As it turns out, there’s a big difference between hearing and listening. If our auditory system is intact, hearing means our ear drums pick up sound waves and vibrations and turn them into electrical signals to the brain. This differs from actually listening, which is an important communication skill. And like all skills, listening requires practice and discipline to master.
Active listening is defined by the “The Business Dictionary” as:
The act of mindfully hearing and attempting to comprehend the meaning of words spoken by another in a conversation or speech. Active listening is an important communication skill, and it can involve making sounds that indicate attentiveness, as well as giving feedback in the form of a paraphrased rendition of what has been said by the other party for their confirmation.
Unlike hearing, active listening doesn’t just happen. It is mindful, attentive and deliberate. It uses all our senses and requires energy and focus. An active listener tries to comprehend the message a speaker is conveying, and to respond appropriately. The good news, according to John M. Grohol, Psy.D., is that anyone can become an active listener by employing certain techniques.
DOs of Active Listening:
DON’Ts of Active Listening:
Active listening builds rapport and promotes mutual trust and understanding. It allows us to learn from others, experience different perspectives and connect with people on deeper level. In doing so, it improves relations in the home, the workplace and the community at large. Just imagine how our society could benefit if everyone practiced the techniques of active listening!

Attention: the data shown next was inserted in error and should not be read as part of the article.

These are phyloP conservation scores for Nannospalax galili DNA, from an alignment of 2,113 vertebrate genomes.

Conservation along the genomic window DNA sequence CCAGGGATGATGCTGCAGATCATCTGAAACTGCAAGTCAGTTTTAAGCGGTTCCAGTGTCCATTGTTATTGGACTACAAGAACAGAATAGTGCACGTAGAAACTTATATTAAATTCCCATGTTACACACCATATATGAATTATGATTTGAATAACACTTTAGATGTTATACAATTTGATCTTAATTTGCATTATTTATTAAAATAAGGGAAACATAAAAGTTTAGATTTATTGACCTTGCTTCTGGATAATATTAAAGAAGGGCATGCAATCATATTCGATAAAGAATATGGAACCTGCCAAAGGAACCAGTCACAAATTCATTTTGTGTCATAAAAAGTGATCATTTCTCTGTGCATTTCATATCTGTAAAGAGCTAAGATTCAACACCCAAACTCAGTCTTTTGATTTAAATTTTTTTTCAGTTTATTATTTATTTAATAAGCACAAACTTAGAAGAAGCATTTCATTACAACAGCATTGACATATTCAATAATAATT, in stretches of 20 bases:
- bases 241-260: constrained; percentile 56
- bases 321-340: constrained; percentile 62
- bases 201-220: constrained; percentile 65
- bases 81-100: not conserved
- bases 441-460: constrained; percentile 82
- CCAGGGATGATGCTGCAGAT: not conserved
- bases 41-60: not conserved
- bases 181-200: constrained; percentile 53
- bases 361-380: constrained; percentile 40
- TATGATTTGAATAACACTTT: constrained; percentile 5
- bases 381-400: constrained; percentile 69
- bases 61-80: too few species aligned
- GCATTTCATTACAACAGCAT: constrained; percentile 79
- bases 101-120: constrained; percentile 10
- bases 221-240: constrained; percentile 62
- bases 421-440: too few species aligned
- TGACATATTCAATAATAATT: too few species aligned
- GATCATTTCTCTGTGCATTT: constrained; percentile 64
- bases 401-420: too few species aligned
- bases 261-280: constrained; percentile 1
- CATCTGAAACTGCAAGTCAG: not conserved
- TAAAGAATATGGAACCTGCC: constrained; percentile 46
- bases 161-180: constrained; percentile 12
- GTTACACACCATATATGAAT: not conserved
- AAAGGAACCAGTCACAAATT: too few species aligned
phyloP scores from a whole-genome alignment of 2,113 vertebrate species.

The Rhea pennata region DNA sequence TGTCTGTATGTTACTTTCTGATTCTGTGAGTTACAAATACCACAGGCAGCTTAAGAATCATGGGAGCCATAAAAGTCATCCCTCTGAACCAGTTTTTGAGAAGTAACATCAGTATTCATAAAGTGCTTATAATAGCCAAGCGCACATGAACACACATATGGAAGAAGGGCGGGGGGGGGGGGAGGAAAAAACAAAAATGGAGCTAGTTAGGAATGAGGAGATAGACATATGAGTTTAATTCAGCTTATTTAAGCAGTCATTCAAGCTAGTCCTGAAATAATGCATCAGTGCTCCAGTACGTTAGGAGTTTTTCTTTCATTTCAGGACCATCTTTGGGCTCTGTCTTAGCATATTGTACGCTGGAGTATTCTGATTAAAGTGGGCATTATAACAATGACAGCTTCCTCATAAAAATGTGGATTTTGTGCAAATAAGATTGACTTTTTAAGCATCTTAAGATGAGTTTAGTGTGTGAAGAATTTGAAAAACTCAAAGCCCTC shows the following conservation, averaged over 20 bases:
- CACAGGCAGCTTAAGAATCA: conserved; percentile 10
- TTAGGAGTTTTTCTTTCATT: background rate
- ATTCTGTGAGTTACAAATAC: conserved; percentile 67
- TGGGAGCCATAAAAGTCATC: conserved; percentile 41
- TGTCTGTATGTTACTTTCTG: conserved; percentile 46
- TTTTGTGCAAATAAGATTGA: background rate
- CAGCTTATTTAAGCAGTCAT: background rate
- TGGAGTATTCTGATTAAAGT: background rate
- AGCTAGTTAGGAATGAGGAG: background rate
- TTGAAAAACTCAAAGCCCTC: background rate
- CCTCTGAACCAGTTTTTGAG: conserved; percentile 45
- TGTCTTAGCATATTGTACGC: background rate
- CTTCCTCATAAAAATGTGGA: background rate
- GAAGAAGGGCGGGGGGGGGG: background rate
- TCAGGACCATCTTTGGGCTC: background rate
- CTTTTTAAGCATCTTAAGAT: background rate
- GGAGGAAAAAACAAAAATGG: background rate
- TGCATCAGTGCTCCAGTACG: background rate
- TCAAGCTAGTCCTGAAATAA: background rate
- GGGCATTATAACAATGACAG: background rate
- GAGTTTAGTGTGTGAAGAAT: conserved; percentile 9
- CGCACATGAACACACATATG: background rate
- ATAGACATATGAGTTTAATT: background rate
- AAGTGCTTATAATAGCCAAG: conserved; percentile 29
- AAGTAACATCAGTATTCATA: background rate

Research shows that although 80 percent of our day is spent communicating, most of that time is spent listening at 25 percent efficiency. This is a huge problem in business situations, because effective listening can bring many advantages and eliminate numerous problems. You can build people’s esteem and your own managerial effectiveness by learning to listen better.
We often listen poorly when we disagree with the opinion being made. Our preconceptions distract from listening along with sensory stimuli and bodily states — hunger, exhaustion, lack of physical comfort, health issues, too hot or too cold. Mental distractions — an argument we had, or an unresolved problem along with external noises — running motor, noisy air conditioner, voices and telephone can also contribute to poor listening.
Good listening reduces wasted time and energy, which translates into increased productivity. And it is even good for one’s physical health — blood pressure rises when the person speaks, decreases when they listen. Make an effort each day to listen more not only with open ears, but with an open mind.